Best performance: In tone and performance, the sexy Veronica is not a million miles away from the Red Woman in Game of Thrones. She’s played by one of the movie’s writers, who’s also the wife of the director.

Best bit: When the survivors find two of their friends dead, their reaction is one of violent distress. One character even retches. It’s a nice bit of genuine emotion, which lifts the film above the Scooby-Doo surroundings.

Review: This is a poor film with plenty of blemishes: the cast is variable, the story is muddied, scenes set at night are lit by floodlights, unwanted shadows appear on people’s faces, a scene set on a moving train is filmed with a rock-solid camera and actors sitting stock still… But there are a few things in its favour. For a start, the gang of friends do actually feel like real pals. They swear at each other, have in-jokes and take the piss, which helps set them up for when they go through the various traumas. The script also contains a couple of funny scene transitions and there’s some trippy editing. It’s barely a vampire film, barely a Dracula film, but it passes the time well enough.

Six promise rings out of 10

Doctor Strange (2016, Scott Derrickson)

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Spoiler warning: these reviews reveal plot twists.

After neurosurgeon Dr Stephen Strange is badly injured in a car crash, he loses the full use of his hands. Feeling that Western medicine has failed him, he seeks guidance from the Ancient One, an expert in mystic arts….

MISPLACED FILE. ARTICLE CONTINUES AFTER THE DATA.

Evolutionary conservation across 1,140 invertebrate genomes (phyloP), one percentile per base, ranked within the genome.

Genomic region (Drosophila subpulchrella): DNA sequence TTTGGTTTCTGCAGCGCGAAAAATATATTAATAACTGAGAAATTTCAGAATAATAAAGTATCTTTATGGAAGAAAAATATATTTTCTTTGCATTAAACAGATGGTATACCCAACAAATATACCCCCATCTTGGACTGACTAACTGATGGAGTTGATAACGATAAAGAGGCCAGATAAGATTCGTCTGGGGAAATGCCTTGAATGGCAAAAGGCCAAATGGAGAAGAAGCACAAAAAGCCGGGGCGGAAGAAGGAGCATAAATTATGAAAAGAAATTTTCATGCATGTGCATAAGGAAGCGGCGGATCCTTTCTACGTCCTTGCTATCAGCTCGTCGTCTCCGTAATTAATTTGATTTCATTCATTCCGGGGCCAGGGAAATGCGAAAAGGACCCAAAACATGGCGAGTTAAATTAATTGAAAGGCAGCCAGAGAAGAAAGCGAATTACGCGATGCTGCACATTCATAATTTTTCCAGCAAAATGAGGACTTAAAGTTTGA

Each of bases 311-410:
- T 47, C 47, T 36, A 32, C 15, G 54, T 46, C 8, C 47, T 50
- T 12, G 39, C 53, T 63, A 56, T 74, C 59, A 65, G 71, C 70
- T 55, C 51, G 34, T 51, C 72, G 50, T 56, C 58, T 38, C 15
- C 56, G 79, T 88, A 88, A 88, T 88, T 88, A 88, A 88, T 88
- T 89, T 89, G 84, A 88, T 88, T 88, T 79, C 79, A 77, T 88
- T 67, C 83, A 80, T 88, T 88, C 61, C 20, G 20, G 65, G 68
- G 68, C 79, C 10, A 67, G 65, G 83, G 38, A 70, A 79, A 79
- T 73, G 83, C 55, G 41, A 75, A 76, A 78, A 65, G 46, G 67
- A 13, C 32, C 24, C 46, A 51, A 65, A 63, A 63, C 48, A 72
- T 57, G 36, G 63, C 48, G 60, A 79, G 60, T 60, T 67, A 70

The lead character of this film is an arrogant, rich genius with a goatie beard who’s played by Sherlock Holmes. His demeanour is marked by lots of sarcasm and showing off, but he then suffers a trauma that makes him question his place in the world. After a period of training and experimentation, he decides to dress up and fight evil… While Doctor Strange is not exactly a remake of 2008’s Iron Man, the similarities are remarkable. One huge difference, however, is that this movie turns its back on the plausible science of Tony Stark’s world. In its place comes full-on weirdness. At the start of the story, Dr Stephen Strange (a reliable Benedict Cumberbatch) is working in a New York hospital. He’s good at his job, swaps banter with his colleagues, and flirts with ex-girlfriend Christine Palmer (an underused Rachel McAdams, who was coincidentally in Robert Downey Jr’s Sherlock movies). It’s a thoroughly modern feel, full of ER procedures, pop-culture references and even a long walk-and-talk shot in a corridor. But Strange’s life turns upside down when his hands, so vital to his work, are badly damaged in an accident. (Eagle-eyed viewers – and people looking for things to mention in blog posts – will spot a ‘hand’ motif in this film. There are many close-ups of hands, lots of actors use hand gestures, and at one point Stephen even hallucinates about hands growing out of hands growing out of hands.) Desolate and depressed, scientific Stephen surprises himself by seeking help from mystics in Katmandu. At their mountain retreat, he meets the explains-everything-earnestly Mordo (Chiwetel Ejiofor), the never-cracks-a-smile Wong (Benedict Wong) and their boss, the not-Asian-like-in-the-comics Ancient One (Tilda Swinton). Strange begins to learn about astral planes and mirror dimensions and shaping reality and sacred texts and time loops and sling rings and sorcerers of antiquities and Eyes of Agamotto and planet-defending ‘Sanctums’ in New York, London and Hong Kong. It’s a daunting assault of mumbo-jumbo, for both Stephen and the viewer. At one point during his training, Strange is passed a piece of paper with the word ‘shamballa’ on it. He reasonably asks if it’s a mantra, but Mordo replies that it’s the wi-fi password. A good gag, sure, but a bit sniffy considering how much mysticism Stephen has recently been exposed to. In fact, Mordo is generally a bit annoying: his only role in the story is to have a grave enough expression on his face that we’ll accept what he’s saying as important. Librarian Wong is more fun, and there’s a likable run of gags between him and Strange. Meanwhile, the Ancient One is a very powerful Celtic mystic/wizard/priest type who can harness energy, cast spells and control time and space. Swinton is good value, but her casting drew accusations of Hollywood whitewashing. (Arguing that sticking to the comic book’s vision of a male Asian teacher would be too close to a Fu Manchu cliché, director Scott Derrickson conceded that casting a white actress still wasn’t ideal. “What I did was the lesser of two evils,” he said, “but it is still an evil.”) Strange learns from her quickly and soon uses a magical portal to travel to New York, where he defeats Kaecilius (Mads Mikkelsen), a former pupil of the Ancient One who wants to summon an interdimensional entity called Dormammu. (Are you keeping up with all this? I had to take notes.) Our hero gets help from a self-aware cloak that floats around of its own volition like it’s Orko from the He-Man cartoon. Quite why this cloth-with-personality does this is not entirely clear – unless you’ve read the comics, one suspects – but then again not a lot is entirely clear with this film. It’s a world far removed from logic and reason and science. This may be a deliberate contrast with the medical jargon and Manhattan lofts of Stephen’s earlier life, but you get the sense that the script is using it as an excuse not to justify things properly. Compare with Star Wars, in which Ben Kenobi has one line about the Force – “It’s an energy field created by all living things. It surrounds us and penetrates us; it binds the galaxy together” – and we all get it instantly. Doctor Strange, however, bombards us with made-up rituals and silly names. It’s difficult to understand (or care) about what’s happening. After the Ancient One is killed, for example, Strange and Mordo chase Kaecilius to Hong Kong. He’s destroying its Sanctum because he wants… um, Dormammu to take over? Is that right? Admittedly, this action climax has a fun twist on the usual superhero formula. We still get Marvel’s obsession with urban carnage, but Stephen and Mordo actually turn up too late. The area has *already* been levelled by Kaecilius. So Stephen rewinds time to put everything back the way it was: a fun, visually interesting idea. Conversely, while the film’s earlier action/fight scenes play in real time, they do plenty of peculiar things with space: city streets bend beneath characters’ feet, architecture melds and changes before their eyes. It’s all very impressive (unless you’ve seen the Christopher Nolan film Inception), as are the psychedelic sequences when Stephen uses his new powers. But overall this is a simplistic movie that’s been made superficially complicated by lots of empty razzmatazz.